One of the highlights of our Mexico City jaunt was a street food tour with Club Tengo Hambre ($90 per person). Dubbed “Mexico City Street Food Essentials,” the tour took The Astronomer and me, along with two other couples from California, through the Centro Histórico to both well-known and under-the-radar spots. It was a most delicious and delightful way to spend our first afternoon in the city.
While The Astronomer and I usually relish the spontaneity of travel, we opted for a guided tour because my friend Bill Esparza is one of the founding members of Club Tengo Hambre. I’ve traveled with Bill to Tijuana and Baja a handful of times and know his dedication to seeking out the best food anywhere. There was no question that this tour was going to be worth our gastro-real estate.
We started the tour in the center of town at the Palacio de Bellas Artes. Mariana, a food-obsessed former chef from the coast of Mexico, served as our guide. In addition to leading us to street food gems, she was awesome to talk to for a local perspective on all things Mexico City.
Stop 1: Blue Corn Quesadillas
The first stop took us under a red awning where we indulged in a slew of blue corn quesadillas. There were versions stuffed with squash blossoms and others with a chile relleno inside. There were even ones filled with stewed pork.
The best of the bunch were the quesadillas with homemade “Mexican ricotta” and huitlacoche (corn smut). According to Mariana, the vendor is from outside the city, where this type of cheese is a specialty. She comes to Mexico City a few times a week to sell her wares and returns home when she sells out.
Stop 2: Taco de Guisados
The second street vendor was serving up taco de guisados, delicate little tortilla parcels filled with stewed meat.
Here, we tried a seriously stupendous pork guisado made from a trifecta of lean meat, fatty belly, and gelatinous skin served over rice.
Stop 3: Tacos al Pastor at El Huequito
Next up were delectable tacos al pastor at the original branch of El Huequito (Calle Ayuntamiento 21, Cuauhtémoc, Centro, 06050 Mexico City, CDMX, Mexico).
The carefully assembled and carved trompo signaled that these tacos were going to be great.
While the meat of the matter was certainly tasty, what really set these tacos apart was the fact that they were grilled to order. The slightly crisped tortilla, coupled with the charred and moist meat, made for one memorable little taco.
Stop 4: Mercado San Juan
The fourth stop of the afternoon took us to the Mercado San Juan (Calle de Ernesto Pugibet No. 21, Mexico City, Mexico, Mexico). Visiting marketplaces and feeling the heartbeat of the city never fails to be a high point of any international trip.
First up was a plethora of tropical fruits to sample. The in-season mangoes were unbelievable, and the mamey sapote (pictured above) hit a creamy note that was really unique.
We also visited a vendor specializing in gourmet products from Oaxaca. Here, we sampled crickets, plain and garlicky, as well as fried anchovies, cheese, chocolate, and mezcal. We made sure to purchase some of the chocolate to make hot chocolate at home.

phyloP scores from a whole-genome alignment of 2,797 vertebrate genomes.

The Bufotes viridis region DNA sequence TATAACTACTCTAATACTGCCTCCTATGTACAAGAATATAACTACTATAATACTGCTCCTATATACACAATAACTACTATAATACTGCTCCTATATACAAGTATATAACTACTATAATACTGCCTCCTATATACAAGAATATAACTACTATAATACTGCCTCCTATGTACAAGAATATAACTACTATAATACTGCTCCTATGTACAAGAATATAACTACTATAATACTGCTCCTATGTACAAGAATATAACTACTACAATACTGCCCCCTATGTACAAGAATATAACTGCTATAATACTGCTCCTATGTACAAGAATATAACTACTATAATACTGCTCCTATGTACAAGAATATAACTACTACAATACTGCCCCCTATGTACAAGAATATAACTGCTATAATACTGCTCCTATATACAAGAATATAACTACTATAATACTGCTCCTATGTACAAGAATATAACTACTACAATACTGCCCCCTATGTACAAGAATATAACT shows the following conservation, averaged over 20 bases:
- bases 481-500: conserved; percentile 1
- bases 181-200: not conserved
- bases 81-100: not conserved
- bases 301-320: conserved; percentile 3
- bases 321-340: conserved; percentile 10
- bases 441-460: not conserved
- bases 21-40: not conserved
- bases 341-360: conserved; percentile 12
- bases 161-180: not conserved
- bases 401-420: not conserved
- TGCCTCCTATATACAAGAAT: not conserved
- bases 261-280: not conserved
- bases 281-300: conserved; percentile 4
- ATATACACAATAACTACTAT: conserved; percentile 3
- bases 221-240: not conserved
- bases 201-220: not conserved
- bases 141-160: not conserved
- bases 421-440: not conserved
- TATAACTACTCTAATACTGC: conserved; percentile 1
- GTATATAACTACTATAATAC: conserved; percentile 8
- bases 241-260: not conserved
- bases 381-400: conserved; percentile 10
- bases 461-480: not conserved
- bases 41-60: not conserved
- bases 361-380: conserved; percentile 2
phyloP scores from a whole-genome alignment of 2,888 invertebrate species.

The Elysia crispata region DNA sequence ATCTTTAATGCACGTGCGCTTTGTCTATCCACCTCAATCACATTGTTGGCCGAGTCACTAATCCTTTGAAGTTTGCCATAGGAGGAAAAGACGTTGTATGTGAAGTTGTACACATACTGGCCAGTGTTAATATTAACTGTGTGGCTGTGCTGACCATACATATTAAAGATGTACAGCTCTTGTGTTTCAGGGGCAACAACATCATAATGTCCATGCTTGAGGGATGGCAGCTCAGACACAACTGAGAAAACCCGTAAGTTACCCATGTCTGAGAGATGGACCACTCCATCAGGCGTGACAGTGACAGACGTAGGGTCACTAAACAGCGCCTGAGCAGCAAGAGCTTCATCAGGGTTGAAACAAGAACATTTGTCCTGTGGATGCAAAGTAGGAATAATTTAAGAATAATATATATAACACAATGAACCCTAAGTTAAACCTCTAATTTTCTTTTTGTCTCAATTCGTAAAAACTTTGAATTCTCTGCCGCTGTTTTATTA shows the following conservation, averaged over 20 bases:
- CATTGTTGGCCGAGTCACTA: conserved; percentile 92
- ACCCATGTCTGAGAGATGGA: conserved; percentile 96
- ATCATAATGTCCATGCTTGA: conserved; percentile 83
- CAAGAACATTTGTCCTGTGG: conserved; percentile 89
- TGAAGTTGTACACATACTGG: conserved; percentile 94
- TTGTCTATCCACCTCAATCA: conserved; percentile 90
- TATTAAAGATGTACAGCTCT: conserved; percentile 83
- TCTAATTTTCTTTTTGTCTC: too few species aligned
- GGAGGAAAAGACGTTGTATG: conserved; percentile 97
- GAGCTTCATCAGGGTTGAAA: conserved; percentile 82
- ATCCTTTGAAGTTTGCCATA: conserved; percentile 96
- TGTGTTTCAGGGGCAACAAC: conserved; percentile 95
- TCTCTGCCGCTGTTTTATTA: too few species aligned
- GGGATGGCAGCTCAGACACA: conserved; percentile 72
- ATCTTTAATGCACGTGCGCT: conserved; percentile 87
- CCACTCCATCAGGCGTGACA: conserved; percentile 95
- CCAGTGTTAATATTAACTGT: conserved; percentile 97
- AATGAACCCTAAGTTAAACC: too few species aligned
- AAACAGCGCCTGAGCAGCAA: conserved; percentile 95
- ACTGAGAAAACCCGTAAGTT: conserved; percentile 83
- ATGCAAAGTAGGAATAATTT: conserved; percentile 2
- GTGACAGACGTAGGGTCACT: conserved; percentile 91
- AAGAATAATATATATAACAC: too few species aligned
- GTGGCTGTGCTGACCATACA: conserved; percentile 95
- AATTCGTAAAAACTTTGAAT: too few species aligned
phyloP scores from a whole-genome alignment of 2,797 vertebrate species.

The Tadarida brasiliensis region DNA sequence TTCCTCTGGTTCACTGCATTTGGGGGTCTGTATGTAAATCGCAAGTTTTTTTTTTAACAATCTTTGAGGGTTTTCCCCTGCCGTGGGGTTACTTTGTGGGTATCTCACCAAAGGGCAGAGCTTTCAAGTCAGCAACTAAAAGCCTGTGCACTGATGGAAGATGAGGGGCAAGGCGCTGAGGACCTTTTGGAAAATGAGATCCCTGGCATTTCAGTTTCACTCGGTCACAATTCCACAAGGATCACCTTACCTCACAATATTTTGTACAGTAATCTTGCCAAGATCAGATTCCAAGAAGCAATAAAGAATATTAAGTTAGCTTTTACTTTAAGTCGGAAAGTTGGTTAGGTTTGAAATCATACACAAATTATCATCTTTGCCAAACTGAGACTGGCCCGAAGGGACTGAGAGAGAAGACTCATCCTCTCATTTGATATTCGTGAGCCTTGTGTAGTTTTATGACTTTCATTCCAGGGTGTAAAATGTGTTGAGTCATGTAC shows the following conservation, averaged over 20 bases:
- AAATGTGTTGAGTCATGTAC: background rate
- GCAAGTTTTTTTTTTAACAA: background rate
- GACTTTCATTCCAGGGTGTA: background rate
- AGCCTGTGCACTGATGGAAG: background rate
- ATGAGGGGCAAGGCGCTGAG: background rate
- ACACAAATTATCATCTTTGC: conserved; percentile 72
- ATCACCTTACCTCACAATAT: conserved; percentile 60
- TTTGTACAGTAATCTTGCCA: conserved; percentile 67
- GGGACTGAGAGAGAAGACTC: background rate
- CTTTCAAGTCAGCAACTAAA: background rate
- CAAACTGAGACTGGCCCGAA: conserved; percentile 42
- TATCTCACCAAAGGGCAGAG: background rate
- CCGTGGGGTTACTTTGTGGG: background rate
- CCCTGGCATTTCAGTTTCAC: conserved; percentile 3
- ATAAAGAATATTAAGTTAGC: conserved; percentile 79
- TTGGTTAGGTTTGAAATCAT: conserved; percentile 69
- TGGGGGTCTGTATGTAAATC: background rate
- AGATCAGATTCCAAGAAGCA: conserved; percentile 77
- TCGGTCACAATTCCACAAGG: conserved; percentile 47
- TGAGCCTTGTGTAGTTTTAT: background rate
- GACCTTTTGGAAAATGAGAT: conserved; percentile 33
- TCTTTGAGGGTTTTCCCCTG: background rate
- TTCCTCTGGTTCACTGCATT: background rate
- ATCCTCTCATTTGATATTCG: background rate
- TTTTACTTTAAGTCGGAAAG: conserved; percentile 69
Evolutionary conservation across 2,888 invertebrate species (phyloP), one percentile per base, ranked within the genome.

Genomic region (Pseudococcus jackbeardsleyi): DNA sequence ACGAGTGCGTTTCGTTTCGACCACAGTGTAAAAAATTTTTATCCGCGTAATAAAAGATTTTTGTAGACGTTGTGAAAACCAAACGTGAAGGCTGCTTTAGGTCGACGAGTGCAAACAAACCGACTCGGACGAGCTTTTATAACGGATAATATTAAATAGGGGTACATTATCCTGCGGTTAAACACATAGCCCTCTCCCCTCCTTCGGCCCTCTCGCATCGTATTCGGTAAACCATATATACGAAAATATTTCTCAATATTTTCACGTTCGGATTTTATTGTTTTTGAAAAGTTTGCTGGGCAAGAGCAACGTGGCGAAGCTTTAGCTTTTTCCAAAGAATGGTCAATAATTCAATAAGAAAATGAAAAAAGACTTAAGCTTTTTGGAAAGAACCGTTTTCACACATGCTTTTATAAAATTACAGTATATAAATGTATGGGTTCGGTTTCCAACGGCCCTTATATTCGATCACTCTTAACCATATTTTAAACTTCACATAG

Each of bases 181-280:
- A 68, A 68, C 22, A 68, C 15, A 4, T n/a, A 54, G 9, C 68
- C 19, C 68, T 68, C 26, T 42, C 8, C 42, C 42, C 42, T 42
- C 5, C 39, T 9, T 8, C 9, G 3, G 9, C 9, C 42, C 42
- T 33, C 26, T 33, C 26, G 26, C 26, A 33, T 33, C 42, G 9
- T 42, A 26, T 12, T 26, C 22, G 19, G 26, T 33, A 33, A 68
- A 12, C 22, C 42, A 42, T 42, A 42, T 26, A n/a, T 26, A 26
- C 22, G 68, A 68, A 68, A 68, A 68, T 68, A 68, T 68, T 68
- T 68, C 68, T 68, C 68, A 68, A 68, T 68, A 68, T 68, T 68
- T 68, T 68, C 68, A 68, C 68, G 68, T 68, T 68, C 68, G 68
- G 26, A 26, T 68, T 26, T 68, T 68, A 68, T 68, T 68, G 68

Stop 5: Tacos de Chorizo
One of my favorite stops was at a charcuterie specialist from Toluca, where we sampled tacos de chorizo (sausage), as well as tacos de queso de puerco (head cheese).
The taco masters were working furiously to fulfill orders during our stop. The smells emanating from this stand were insanely enticing.
First up was a green chorizo taco topped with grilled onions and French fries. The chorizo, colored green with cilantro and dotted with raisins and nuts, was deliciously different. The addition of spuds made for a filling taco.
Also great was the head cheese spiced with oregano, vinegar, garlic, and black pepper. I loved how the taqueros chopped up the meat on the flattop, searing some bits and crisping others.
Stop 6: Tlacoyos
The deeply earthy taste of the blue corn really shined in this preparation. Everything else was just gravy.
Stop 7: San Juan Market No. 78
From there we walked to the San Juan Market No. 78 (Avenida Arcos de Belén, Cuauhtémoc, Centro, 06720 Ciudad de México, CDMX, Mexico) for aguas frescas. My limeade was just as refreshing as Mariana promised, while The Astronomer’s horchata was much too sweet. To be fair, Mariana did warn us that the locals enjoy their sweets very sweet.
Stop 8: Tacos de Suadero at Los Cocuyos
The last stop of the tour took us to Los Cocuyos (7ᵃ̵ Calle de Bolívar 54-56, Cuauhtémoc, Centro Histórico, 06000 Ciudad de México, CDMX, Mexico) for tacos de suadero (beef). The stand’s bubbling vat of beefy parts cooking in piggy lard was quite the sight!
The tripas (tripe) were calling my name. Seared on the flat top before being tucked into the tortilla, the tripe had some bite. A bit of onion, cilantro, and a squeeze of fresh lime juice was all this taco needed. From Los Cocuyos we walked back to the Palacio de Bellas Artes and parted ways with the group.
While the tour covered only a small fraction of Mexico City’s expansive street food scene, The Astronomer and I definitely walked away feeling like we had eaten well and learned a great deal. Spending just 50 hours in one of the most dynamic cities in the world ain’t much, but with pros leading the way, it’s possible to make a notable dent.
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